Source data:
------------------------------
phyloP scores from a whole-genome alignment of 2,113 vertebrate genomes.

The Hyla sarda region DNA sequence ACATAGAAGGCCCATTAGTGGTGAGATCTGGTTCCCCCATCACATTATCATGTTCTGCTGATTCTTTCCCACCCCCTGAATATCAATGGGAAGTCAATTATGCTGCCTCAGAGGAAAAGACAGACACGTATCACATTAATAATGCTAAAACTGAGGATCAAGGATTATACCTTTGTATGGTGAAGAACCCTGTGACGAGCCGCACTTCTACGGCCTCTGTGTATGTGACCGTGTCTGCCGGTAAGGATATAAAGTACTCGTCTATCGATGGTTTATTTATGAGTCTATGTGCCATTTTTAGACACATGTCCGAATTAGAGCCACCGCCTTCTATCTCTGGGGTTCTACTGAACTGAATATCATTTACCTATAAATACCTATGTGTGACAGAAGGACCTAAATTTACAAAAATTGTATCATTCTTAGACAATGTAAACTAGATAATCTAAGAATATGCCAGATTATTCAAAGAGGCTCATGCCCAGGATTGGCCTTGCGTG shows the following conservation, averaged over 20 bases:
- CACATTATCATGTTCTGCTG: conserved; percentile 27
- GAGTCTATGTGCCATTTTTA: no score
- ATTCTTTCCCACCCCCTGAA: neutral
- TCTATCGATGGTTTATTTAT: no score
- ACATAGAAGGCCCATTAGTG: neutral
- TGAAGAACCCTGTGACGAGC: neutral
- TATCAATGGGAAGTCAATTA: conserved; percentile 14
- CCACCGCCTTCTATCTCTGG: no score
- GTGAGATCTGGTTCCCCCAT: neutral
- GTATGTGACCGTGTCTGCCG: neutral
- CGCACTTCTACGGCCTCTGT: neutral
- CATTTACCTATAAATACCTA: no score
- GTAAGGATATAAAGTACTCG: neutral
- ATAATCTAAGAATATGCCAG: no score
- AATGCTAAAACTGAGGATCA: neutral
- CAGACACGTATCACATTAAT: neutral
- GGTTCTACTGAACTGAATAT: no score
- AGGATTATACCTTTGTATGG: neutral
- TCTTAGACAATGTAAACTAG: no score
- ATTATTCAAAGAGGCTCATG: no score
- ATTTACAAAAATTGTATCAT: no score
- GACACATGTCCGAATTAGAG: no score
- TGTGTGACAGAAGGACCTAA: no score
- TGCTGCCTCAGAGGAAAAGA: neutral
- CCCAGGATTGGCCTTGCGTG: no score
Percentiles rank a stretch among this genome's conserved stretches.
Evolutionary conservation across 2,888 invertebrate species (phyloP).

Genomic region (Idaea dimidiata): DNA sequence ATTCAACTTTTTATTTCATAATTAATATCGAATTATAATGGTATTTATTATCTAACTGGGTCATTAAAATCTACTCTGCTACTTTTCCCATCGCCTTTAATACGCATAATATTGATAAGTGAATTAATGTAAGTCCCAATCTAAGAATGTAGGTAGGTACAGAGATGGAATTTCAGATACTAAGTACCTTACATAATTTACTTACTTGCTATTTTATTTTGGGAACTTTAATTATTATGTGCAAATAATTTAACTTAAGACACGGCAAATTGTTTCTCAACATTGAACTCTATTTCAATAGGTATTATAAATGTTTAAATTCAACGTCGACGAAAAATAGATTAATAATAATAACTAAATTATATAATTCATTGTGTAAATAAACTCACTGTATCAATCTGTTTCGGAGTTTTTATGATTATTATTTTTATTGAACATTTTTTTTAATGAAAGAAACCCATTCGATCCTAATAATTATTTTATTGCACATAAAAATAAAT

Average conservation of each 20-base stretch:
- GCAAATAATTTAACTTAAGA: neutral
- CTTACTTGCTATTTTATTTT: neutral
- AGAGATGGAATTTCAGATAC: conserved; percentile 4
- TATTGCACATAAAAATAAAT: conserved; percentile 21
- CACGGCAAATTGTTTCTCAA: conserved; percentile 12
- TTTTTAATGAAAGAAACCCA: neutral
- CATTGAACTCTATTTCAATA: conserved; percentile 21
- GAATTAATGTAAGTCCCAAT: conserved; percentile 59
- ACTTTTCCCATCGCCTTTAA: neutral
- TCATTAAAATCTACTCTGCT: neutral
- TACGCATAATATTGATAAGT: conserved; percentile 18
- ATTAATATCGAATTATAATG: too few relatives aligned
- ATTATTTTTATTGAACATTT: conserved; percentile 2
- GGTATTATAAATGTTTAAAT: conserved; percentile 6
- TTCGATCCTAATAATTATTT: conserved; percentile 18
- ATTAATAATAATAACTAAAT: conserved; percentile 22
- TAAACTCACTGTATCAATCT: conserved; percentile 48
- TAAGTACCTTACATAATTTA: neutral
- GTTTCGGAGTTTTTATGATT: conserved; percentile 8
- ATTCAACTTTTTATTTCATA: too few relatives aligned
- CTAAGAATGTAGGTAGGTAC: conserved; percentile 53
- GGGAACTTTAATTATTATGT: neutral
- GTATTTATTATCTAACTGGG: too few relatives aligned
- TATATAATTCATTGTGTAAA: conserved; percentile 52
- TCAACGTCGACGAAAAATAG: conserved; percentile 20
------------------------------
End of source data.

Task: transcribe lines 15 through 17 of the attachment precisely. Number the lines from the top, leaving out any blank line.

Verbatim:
- GTAAGGATATAAAGTACTCG: neutral
- ATAATCTAAGAATATGCCAG: no score
- AATGCTAAAACTGAGGATCA: neutral